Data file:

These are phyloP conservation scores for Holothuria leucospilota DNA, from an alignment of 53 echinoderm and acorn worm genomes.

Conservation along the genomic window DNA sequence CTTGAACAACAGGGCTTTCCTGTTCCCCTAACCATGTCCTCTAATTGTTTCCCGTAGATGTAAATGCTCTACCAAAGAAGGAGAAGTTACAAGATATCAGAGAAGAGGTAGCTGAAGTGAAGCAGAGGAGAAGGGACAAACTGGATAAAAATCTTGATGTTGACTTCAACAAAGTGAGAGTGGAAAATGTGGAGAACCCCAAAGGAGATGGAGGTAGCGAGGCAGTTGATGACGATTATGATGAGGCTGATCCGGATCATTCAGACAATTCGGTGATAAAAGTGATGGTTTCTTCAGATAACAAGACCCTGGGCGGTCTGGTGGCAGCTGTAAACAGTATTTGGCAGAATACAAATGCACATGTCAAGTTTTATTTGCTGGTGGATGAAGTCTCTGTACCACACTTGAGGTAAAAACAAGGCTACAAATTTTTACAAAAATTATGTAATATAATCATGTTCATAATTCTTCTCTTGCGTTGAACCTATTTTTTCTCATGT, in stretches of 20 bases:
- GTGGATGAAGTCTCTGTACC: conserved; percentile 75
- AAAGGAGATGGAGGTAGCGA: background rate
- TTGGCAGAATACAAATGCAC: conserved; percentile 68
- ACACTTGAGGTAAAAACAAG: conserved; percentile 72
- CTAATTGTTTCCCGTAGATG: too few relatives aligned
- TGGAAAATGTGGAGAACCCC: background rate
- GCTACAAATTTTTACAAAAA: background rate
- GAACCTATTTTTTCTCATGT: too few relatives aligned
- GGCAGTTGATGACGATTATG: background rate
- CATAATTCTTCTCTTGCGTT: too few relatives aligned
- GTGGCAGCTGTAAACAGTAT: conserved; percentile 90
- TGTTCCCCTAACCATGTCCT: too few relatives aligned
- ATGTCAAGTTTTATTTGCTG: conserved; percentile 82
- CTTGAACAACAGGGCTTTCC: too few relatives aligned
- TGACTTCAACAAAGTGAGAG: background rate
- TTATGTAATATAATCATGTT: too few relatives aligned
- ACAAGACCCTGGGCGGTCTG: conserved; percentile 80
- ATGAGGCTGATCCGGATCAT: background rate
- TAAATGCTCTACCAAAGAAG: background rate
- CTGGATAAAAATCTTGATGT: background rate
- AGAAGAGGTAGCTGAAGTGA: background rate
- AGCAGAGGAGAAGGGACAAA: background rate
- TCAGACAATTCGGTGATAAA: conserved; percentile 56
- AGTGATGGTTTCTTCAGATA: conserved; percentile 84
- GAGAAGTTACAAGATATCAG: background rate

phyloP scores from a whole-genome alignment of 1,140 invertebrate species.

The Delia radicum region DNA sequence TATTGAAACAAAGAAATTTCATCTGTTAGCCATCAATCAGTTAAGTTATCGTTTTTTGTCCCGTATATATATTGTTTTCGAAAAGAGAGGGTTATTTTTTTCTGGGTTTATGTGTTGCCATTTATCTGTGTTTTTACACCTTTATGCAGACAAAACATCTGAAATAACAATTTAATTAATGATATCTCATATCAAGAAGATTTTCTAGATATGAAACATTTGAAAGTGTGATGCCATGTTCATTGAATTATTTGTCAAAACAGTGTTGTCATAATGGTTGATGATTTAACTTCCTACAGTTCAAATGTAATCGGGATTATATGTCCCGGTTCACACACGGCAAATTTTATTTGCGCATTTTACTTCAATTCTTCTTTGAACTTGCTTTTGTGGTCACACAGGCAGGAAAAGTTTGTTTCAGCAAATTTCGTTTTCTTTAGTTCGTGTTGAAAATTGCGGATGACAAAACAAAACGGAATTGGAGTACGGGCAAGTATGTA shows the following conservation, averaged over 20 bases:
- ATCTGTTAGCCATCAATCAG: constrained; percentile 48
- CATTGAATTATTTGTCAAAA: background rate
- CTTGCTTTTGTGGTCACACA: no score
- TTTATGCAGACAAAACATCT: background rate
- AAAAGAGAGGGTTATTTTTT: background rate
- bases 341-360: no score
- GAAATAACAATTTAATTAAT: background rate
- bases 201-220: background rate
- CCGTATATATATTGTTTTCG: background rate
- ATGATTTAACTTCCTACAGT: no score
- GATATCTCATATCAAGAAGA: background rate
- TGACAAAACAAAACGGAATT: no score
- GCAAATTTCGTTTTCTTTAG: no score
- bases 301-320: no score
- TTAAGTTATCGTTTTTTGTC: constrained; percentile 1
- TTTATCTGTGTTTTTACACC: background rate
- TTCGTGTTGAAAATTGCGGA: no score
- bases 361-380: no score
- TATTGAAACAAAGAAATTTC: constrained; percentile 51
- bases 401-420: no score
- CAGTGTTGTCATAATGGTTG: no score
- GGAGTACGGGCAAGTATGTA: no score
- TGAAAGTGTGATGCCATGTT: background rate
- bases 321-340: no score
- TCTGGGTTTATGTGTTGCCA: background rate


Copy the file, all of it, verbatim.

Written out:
These are phyloP conservation scores for Holothuria leucospilota DNA, from an alignment of 53 echinoderm and acorn worm genomes.

Conservation along the genomic window DNA sequence CTTGAACAACAGGGCTTTCCTGTTCCCCTAACCATGTCCTCTAATTGTTTCCCGTAGATGTAAATGCTCTACCAAAGAAGGAGAAGTTACAAGATATCAGAGAAGAGGTAGCTGAAGTGAAGCAGAGGAGAAGGGACAAACTGGATAAAAATCTTGATGTTGACTTCAACAAAGTGAGAGTGGAAAATGTGGAGAACCCCAAAGGAGATGGAGGTAGCGAGGCAGTTGATGACGATTATGATGAGGCTGATCCGGATCATTCAGACAATTCGGTGATAAAAGTGATGGTTTCTTCAGATAACAAGACCCTGGGCGGTCTGGTGGCAGCTGTAAACAGTATTTGGCAGAATACAAATGCACATGTCAAGTTTTATTTGCTGGTGGATGAAGTCTCTGTACCACACTTGAGGTAAAAACAAGGCTACAAATTTTTACAAAAATTATGTAATATAATCATGTTCATAATTCTTCTCTTGCGTTGAACCTATTTTTTCTCATGT, in stretches of 20 bases:
- GTGGATGAAGTCTCTGTACC: conserved; percentile 75
- AAAGGAGATGGAGGTAGCGA: background rate
- TTGGCAGAATACAAATGCAC: conserved; percentile 68
- ACACTTGAGGTAAAAACAAG: conserved; percentile 72
- CTAATTGTTTCCCGTAGATG: too few relatives aligned
- TGGAAAATGTGGAGAACCCC: background rate
- GCTACAAATTTTTACAAAAA: background rate
- GAACCTATTTTTTCTCATGT: too few relatives aligned
- GGCAGTTGATGACGATTATG: background rate
- CATAATTCTTCTCTTGCGTT: too few relatives aligned
- GTGGCAGCTGTAAACAGTAT: conserved; percentile 90
- TGTTCCCCTAACCATGTCCT: too few relatives aligned
- ATGTCAAGTTTTATTTGCTG: conserved; percentile 82
- CTTGAACAACAGGGCTTTCC: too few relatives aligned
- TGACTTCAACAAAGTGAGAG: background rate
- TTATGTAATATAATCATGTT: too few relatives aligned
- ACAAGACCCTGGGCGGTCTG: conserved; percentile 80
- ATGAGGCTGATCCGGATCAT: background rate
- TAAATGCTCTACCAAAGAAG: background rate
- CTGGATAAAAATCTTGATGT: background rate
- AGAAGAGGTAGCTGAAGTGA: background rate
- AGCAGAGGAGAAGGGACAAA: background rate
- TCAGACAATTCGGTGATAAA: conserved; percentile 56
- AGTGATGGTTTCTTCAGATA: conserved; percentile 84
- GAGAAGTTACAAGATATCAG: background rate

phyloP scores from a whole-genome alignment of 1,140 invertebrate species.

The Delia radicum region DNA sequence TATTGAAACAAAGAAATTTCATCTGTTAGCCATCAATCAGTTAAGTTATCGTTTTTTGTCCCGTATATATATTGTTTTCGAAAAGAGAGGGTTATTTTTTTCTGGGTTTATGTGTTGCCATTTATCTGTGTTTTTACACCTTTATGCAGACAAAACATCTGAAATAACAATTTAATTAATGATATCTCATATCAAGAAGATTTTCTAGATATGAAACATTTGAAAGTGTGATGCCATGTTCATTGAATTATTTGTCAAAACAGTGTTGTCATAATGGTTGATGATTTAACTTCCTACAGTTCAAATGTAATCGGGATTATATGTCCCGGTTCACACACGGCAAATTTTATTTGCGCATTTTACTTCAATTCTTCTTTGAACTTGCTTTTGTGGTCACACAGGCAGGAAAAGTTTGTTTCAGCAAATTTCGTTTTCTTTAGTTCGTGTTGAAAATTGCGGATGACAAAACAAAACGGAATTGGAGTACGGGCAAGTATGTA shows the following conservation, averaged over 20 bases:
- ATCTGTTAGCCATCAATCAG: constrained; percentile 48
- CATTGAATTATTTGTCAAAA: background rate
- CTTGCTTTTGTGGTCACACA: no score
- TTTATGCAGACAAAACATCT: background rate
- AAAAGAGAGGGTTATTTTTT: background rate
- bases 341-360: no score
- GAAATAACAATTTAATTAAT: background rate
- bases 201-220: background rate
- CCGTATATATATTGTTTTCG: background rate
- ATGATTTAACTTCCTACAGT: no score
- GATATCTCATATCAAGAAGA: background rate
- TGACAAAACAAAACGGAATT: no score
- GCAAATTTCGTTTTCTTTAG: no score
- bases 301-320: no score
- TTAAGTTATCGTTTTTTGTC: constrained; percentile 1
- TTTATCTGTGTTTTTACACC: background rate
- TTCGTGTTGAAAATTGCGGA: no score
- bases 361-380: no score
- TATTGAAACAAAGAAATTTC: constrained; percentile 51
- bases 401-420: no score
- CAGTGTTGTCATAATGGTTG: no score
- GGAGTACGGGCAAGTATGTA: no score
- TGAAAGTGTGATGCCATGTT: background rate
- bases 321-340: no score
- TCTGGGTTTATGTGTTGCCA: background rate